PANIC, PRECAUTION, AND BEING FLEXIBLE #J4450

What am I going to do now?

That’s the question that’s been running through my head the last two days.

COVID-19 is changing things. It’s dominating the news on all levels, and cities and states all over the map are trying to deal with a new threat to the public health. And it’s hitting close to home too.

The Missourian is staffed by reporters that are Mizzou students, and we take this as a class. Mizzou has moved to an all-online platform for the next week as a precautionary measure. That means big changes for our newsroom, as we are moving to a mostly remote working-style.

I can’t lie, I am a little overwhelmed. I get a news alert every 15 minutes about how the situation is changing, and it is very nervewracking to be so far away from my family at this time of uncertainty. But I saw a tweet yesterday that made me think about this situation in a different way.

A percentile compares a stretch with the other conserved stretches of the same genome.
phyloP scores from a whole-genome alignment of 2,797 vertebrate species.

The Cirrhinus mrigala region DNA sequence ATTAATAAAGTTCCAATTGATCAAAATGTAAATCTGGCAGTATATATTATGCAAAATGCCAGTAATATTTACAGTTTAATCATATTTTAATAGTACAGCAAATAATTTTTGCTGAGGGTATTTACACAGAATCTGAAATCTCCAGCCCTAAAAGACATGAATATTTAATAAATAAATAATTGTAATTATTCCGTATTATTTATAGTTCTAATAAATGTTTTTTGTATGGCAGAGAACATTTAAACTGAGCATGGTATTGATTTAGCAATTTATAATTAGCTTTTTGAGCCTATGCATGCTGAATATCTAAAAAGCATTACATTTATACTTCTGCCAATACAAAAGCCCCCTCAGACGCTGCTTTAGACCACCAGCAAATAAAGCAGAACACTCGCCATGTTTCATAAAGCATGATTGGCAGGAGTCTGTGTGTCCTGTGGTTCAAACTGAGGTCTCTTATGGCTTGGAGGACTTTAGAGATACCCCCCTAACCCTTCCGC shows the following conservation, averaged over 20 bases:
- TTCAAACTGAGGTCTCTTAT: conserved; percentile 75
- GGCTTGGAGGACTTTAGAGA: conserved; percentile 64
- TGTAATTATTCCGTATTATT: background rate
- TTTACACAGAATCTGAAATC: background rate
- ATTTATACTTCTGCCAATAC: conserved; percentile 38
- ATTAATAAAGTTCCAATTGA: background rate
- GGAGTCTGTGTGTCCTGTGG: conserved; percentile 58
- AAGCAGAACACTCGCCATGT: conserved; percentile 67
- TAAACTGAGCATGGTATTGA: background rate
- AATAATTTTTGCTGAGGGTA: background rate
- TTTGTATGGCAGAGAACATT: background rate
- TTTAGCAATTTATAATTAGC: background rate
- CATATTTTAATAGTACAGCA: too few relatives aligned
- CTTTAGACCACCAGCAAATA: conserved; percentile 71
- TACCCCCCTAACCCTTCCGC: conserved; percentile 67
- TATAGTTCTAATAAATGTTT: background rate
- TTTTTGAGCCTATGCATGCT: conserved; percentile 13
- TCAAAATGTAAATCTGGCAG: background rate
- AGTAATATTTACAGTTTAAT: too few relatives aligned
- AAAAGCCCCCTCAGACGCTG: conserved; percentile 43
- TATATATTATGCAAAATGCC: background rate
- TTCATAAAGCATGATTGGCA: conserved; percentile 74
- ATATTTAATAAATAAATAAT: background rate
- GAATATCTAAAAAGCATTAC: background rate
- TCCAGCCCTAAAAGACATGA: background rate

Schools are closing, sporting events are being canceled, and flights and travel are being suspended. And naturally, we are covering it. This is huge news, there is no other way around it. And it is so overwhelming. The public is, well, freaking out. Everyone doesn’t know what to expect next, but I think there is a lot of hope in this situation that is going unseen.

These changes, although they can seem overdramatic, are a form of national solidarity. We are taking preventative measures to combat this situation escalating, and I think that is pretty great even if it is tough in the short term. People are saying that the media is making it seem more intense, but that is not “the media’s” intention (I could write a whole other blog on that phrase but that’s for a later date). We are covering this to keep people informed, give them the best medically-backed advice we can, and explaining how these actions, although scary, are for a common good to “flatten the curve”.

I want to end this post by saying one last thing. Staying informed is important, but I would be remiss if I didn’t say that staying informed on such a scary topic has effects on your mental health. A lot of my friends are nervous and I don’t blame them. Sometimes you need to mute your notifications, step away from the screen and enjoy some quality time with your loved ones. Stay up to date, but don’t forget to surround yourself with things that make you feel good.

Take care of yourself, mentally and physically. We will get through this together!

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